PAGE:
Gingivitis, also called "periodontal disease," can alter a breath testing machine's readings. The way machines like the Breathalyzer or Intoxilyzer work is by testing the level of alcohol (or rather, the ethanol the alcohol left behind) on your breath. Contrary to common belief, the breath sample given during a breath test isn't always from a person's deep lungs. In many cases, breath testing machines pick up on other sources, such as gingivitis.
What is gingivitis and how does it affect breath readings?
Gingivitis is a mouth disease that can cause the gums to bleed. People with gingivitis can have small pockets in their gums. These holes can trap particles and substances that you ate and drank throughout the day, such as alcohol. Gingivitis can also result in a small amount of blood being present in a person's breath test, which could raise the blood alcohol reading.
Double Breath Testing
Sometimes, law enforcement will require or allow the DUI suspect to take a second breath test to confirm the original reading. Usually, toxicologists at crime labs will take the two results and average them to come to an official BAC reading. Even if you take a second breath test, this will not necessarily result in a more accurate reading. This is because the "trapped mouth alcohol" will still be present.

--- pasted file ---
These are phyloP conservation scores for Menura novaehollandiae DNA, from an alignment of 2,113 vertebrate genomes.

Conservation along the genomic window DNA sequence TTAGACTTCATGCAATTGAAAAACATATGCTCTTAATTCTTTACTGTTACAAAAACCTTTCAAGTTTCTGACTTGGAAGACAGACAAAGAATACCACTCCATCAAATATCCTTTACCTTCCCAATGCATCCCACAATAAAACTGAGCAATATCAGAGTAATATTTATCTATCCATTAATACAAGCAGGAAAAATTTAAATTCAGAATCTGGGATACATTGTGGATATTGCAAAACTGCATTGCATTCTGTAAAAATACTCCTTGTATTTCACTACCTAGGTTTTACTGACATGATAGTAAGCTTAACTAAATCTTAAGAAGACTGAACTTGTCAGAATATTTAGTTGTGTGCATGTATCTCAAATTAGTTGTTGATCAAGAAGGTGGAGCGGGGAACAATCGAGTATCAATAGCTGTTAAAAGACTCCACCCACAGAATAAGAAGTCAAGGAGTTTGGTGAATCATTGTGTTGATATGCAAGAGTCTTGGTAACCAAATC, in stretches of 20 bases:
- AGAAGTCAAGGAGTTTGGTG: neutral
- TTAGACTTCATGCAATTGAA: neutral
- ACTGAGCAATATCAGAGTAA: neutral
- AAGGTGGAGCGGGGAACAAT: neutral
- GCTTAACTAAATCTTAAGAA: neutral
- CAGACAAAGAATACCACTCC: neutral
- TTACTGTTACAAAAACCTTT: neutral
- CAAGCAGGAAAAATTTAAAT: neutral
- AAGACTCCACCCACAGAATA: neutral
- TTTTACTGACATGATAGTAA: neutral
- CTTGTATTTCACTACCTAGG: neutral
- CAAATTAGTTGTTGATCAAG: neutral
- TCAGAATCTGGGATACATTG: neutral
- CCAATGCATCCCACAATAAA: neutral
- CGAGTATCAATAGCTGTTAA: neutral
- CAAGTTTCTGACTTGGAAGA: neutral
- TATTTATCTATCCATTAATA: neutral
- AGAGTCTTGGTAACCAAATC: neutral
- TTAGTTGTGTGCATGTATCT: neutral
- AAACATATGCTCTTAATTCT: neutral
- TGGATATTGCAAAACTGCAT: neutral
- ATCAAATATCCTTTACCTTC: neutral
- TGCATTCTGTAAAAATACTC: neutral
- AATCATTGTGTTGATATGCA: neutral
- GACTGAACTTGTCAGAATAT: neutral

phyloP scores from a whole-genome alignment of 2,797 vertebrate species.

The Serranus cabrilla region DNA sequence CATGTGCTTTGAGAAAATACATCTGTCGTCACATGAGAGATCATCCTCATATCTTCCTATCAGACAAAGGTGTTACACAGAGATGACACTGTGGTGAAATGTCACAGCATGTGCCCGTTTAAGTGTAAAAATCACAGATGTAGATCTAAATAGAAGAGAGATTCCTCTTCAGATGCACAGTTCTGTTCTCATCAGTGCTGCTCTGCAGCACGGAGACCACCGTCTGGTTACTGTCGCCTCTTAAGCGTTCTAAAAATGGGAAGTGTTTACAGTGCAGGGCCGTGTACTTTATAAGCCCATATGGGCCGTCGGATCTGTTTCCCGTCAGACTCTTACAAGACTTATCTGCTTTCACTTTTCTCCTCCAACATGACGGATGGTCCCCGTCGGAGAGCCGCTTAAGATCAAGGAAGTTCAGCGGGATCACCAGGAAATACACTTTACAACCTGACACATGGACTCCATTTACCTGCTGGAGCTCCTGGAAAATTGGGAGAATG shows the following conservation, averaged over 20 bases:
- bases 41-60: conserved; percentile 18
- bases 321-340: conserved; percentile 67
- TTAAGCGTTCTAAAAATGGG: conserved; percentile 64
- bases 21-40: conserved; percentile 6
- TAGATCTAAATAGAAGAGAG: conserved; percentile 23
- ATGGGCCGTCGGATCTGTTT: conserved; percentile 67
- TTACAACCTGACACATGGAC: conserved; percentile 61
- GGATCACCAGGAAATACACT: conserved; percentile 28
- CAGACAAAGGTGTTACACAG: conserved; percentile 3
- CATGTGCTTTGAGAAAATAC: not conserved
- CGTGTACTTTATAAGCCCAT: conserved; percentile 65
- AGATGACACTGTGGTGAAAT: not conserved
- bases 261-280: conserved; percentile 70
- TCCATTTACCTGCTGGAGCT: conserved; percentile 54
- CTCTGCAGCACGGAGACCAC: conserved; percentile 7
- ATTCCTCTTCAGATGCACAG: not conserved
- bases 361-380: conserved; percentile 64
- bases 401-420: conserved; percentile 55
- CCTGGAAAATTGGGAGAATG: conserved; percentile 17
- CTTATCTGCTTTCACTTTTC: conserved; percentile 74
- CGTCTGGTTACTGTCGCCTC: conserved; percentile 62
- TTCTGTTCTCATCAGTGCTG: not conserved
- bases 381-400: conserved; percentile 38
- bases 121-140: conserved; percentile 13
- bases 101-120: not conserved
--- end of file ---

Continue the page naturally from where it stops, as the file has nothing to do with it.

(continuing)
Gold & Witham often works with experienced toxicologists to help formulate your defense. Gingivitis, especially severe cases, is a legitimate defense against DUI charges. If you were arrested for drunk driving and you need tough defense, contact a Los Angeles DUI lawyer at our firm. We have the proven defense methods that could be your peace of mind!